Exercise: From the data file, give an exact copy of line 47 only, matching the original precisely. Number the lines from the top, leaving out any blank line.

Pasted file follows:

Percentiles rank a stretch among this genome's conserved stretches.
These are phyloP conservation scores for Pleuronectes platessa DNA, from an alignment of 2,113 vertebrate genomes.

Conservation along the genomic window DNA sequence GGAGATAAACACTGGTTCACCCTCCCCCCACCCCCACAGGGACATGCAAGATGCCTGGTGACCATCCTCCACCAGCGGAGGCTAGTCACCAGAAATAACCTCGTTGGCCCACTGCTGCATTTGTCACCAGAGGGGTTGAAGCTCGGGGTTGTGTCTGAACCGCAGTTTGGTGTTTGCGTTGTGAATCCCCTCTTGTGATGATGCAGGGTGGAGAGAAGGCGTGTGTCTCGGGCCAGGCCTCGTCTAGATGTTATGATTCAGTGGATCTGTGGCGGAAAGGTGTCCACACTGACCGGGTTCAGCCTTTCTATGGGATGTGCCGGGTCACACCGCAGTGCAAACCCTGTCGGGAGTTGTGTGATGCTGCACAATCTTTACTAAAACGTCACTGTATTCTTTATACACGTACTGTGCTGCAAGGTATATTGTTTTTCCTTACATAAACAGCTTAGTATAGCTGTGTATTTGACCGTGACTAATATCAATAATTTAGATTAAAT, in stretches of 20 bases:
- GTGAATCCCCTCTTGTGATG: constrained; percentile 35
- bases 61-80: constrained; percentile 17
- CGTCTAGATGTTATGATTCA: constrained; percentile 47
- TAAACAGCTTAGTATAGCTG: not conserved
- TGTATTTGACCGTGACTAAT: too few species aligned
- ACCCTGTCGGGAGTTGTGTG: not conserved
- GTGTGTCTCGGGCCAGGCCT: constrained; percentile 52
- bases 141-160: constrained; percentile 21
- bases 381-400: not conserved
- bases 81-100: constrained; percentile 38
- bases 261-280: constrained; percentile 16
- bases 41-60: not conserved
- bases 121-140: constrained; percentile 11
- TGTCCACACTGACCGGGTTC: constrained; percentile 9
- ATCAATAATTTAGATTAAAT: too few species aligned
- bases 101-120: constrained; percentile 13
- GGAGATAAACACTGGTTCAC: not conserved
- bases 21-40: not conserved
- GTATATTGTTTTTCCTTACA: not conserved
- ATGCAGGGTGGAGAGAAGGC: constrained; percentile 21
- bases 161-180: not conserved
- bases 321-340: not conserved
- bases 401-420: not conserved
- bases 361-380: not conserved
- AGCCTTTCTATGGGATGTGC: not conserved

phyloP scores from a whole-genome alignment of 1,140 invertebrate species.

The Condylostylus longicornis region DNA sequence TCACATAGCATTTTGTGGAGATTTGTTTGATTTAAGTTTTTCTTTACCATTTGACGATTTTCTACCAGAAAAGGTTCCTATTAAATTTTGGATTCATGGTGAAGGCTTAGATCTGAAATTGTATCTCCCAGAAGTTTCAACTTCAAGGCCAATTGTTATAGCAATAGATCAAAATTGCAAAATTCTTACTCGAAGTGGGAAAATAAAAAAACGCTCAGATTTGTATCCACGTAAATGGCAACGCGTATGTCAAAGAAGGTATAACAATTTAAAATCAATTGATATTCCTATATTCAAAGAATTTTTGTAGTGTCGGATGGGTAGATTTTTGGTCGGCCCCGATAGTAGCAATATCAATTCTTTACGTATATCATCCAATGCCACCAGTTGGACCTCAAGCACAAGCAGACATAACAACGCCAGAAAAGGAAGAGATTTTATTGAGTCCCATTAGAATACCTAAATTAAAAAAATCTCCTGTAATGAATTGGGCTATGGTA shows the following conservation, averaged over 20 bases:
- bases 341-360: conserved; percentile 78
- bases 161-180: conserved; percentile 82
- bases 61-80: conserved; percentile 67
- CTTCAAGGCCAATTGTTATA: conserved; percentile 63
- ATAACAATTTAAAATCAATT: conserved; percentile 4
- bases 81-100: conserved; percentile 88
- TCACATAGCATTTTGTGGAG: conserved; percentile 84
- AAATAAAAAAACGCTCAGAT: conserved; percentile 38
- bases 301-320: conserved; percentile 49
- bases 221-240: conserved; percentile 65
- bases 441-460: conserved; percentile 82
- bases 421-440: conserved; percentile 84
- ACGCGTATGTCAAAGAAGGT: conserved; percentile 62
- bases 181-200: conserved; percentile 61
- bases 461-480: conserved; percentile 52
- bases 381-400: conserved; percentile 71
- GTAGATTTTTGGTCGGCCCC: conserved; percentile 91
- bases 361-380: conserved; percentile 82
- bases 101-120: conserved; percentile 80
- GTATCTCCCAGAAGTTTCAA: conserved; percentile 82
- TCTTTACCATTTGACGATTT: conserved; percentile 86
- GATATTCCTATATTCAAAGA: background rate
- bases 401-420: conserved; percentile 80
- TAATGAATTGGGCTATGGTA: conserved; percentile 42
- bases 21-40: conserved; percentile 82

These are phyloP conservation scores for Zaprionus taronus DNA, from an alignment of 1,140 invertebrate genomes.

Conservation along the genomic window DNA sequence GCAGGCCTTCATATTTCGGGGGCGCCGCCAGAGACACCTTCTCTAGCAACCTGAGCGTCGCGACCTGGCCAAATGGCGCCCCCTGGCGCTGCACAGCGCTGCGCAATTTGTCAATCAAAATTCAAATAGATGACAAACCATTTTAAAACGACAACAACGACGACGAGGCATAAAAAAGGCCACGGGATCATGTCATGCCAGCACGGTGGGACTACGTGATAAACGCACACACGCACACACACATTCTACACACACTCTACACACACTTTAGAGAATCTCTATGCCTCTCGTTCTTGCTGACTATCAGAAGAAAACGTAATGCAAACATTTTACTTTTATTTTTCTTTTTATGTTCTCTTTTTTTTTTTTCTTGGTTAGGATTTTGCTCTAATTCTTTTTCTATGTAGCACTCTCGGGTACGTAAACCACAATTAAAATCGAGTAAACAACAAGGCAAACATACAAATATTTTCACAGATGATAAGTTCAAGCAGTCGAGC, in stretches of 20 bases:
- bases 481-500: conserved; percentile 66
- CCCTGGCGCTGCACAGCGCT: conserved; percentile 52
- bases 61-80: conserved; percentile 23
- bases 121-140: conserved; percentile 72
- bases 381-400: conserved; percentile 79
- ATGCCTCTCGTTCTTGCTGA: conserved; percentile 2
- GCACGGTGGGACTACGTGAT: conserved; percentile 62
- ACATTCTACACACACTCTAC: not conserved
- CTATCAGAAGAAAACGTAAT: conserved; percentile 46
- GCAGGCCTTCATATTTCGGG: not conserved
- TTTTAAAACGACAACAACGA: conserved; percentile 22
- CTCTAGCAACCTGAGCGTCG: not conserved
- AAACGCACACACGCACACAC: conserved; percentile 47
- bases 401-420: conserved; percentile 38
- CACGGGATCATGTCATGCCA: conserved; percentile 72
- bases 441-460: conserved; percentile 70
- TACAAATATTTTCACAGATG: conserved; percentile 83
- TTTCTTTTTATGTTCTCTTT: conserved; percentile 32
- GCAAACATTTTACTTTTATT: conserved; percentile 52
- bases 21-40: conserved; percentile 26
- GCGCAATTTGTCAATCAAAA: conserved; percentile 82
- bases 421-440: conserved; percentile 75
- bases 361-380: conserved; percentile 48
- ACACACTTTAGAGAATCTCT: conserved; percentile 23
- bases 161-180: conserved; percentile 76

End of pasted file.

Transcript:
- GTAGATTTTTGGTCGGCCCC: conserved; percentile 91